Cataracts is a disease of the eye that results in the clouding of the lens of the eyeball. Cataracts prevent clear images from appearing on the eye’s retina; causing mild, moderate, even severe blurred vision.
Typically an eye disorder associated with aging (over half of the people in America over age 80 have either had a cataract or cataract surgery), cataracts generally occur later in life as the lens structure within the human eye changes and gets older.
During the evaluation of your eye health we will carefully examine your lens for signs of cataract formation. If a cataract is noticed and the clouding is causing visual disruption, our optometrist will refer you to a trusted and respected surgeon for surgery, which is the only known cure for cataracts. Advanced Eye Care Center in Northwest Phoenix will be there for you providing pre and post cataract surgery care.
Is Cataract Surgery Right for Me?
Let’s start with the good news. Having cataracts does not mean that you need to have surgery right away, or ever – for that matter. If you do elect to have the surgery, the cataracts can be safely removed. Well over 90% of those who have had cataract surgery regain very good vision (in the range between 20/20 and 20/40 vision) and return to the quality of life and the healthy vision they had before the onset of cataracts.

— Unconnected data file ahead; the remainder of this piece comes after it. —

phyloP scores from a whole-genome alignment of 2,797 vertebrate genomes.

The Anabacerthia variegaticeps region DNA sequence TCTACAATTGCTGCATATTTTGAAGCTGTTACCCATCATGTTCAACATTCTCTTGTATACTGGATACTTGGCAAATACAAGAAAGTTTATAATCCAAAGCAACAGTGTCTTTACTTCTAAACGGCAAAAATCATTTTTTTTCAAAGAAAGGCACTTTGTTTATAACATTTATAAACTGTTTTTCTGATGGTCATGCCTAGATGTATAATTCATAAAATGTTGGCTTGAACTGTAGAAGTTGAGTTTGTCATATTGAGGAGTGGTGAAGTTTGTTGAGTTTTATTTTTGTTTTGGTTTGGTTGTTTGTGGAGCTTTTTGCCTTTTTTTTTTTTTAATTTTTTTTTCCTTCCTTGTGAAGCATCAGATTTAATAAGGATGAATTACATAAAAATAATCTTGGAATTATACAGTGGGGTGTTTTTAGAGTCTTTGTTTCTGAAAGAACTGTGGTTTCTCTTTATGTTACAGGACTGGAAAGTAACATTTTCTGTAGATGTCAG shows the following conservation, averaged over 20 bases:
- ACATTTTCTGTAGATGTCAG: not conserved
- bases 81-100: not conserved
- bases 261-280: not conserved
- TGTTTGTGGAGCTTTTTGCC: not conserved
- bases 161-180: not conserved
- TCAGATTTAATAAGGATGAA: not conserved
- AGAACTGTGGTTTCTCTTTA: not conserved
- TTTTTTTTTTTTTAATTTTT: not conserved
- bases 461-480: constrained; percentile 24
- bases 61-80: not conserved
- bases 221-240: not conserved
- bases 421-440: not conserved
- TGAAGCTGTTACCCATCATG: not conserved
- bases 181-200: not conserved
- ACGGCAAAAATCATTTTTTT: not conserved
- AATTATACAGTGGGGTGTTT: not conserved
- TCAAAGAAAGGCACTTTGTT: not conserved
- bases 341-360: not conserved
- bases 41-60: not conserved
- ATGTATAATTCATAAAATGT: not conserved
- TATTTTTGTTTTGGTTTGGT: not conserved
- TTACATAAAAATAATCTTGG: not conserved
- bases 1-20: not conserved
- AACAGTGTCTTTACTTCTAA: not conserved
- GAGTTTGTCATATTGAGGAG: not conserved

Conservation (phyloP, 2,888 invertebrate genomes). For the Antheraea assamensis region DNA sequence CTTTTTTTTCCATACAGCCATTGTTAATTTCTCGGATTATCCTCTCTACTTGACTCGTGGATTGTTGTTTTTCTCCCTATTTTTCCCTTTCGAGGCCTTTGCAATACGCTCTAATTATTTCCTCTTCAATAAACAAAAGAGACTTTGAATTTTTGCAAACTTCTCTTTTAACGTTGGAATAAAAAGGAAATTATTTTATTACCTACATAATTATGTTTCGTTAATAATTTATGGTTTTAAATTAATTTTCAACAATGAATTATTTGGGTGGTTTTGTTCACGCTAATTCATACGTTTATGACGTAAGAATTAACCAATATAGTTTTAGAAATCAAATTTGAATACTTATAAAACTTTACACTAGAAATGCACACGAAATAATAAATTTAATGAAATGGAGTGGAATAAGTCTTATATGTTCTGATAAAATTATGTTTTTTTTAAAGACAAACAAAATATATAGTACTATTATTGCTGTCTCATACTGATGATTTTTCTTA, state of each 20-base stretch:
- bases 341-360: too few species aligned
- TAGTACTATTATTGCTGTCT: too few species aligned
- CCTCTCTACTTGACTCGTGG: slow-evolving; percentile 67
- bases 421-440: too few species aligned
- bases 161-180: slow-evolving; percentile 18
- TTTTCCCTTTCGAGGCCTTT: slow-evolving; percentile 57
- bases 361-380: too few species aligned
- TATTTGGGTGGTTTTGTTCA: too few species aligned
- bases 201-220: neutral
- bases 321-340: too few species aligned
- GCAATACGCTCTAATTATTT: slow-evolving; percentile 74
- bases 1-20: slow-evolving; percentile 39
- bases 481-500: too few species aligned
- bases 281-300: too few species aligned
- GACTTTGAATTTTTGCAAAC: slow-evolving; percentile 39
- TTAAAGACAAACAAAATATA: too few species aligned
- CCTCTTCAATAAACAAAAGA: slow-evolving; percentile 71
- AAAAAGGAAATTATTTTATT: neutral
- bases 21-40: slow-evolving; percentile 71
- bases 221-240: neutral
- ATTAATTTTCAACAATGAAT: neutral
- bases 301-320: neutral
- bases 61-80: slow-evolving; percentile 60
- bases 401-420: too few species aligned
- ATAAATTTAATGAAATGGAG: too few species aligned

What are Cataracts?
Cataracts is a common eye disease that comes on gradually and results in the clouding of the eye’s lens, which lies behind the iris and the pupil. You may experience common symptoms such as an increase in glare, seeing halos around lights and an overall decreased level of vision.
How do I know if I have Cataracts?
The first step is to see your optometrist and undergo a comprehensive eye exam. During the exam, your eye doctor will ask you a lot of questions and perform a series of diagnostic tests. The advanced technology used during the exam includes the use of a slit lamp microscope, a high-intensity light source that shines a thin sheet of light onto the eye.
If I have Cataracts….what next?
After consultation with your eye doctor, and depending on the degree to which the cataracts affect your vision, you may elect to:
- Forego surgery and take advantage of a wide variety of alternative optical aids such as new glasses, bifocals, magnification lenses anti-glare sunglasses or other visual aids.
- Monitor the cataracts until or if your vision deteriorates to the extent that it affects your everyday life (i.e., driving, watching TV, or during sports).
- Undergo cataracts surgery after being fully informed by your optometrist of the benefits, risks and potential complications. Did you know that cataract surgery is the most common surgery in the U.S. today, with more than 3 million such surgeries performed every year? The surgery is performed by an eye surgeon, and is done on an outpatient basis using local anesthesia. In the surgery, your clouded lens is replaced with new, clear, synthetic lens.
If you are over 60, or if you experience any of the symptoms raised above, schedule an appointment with your eye doctor.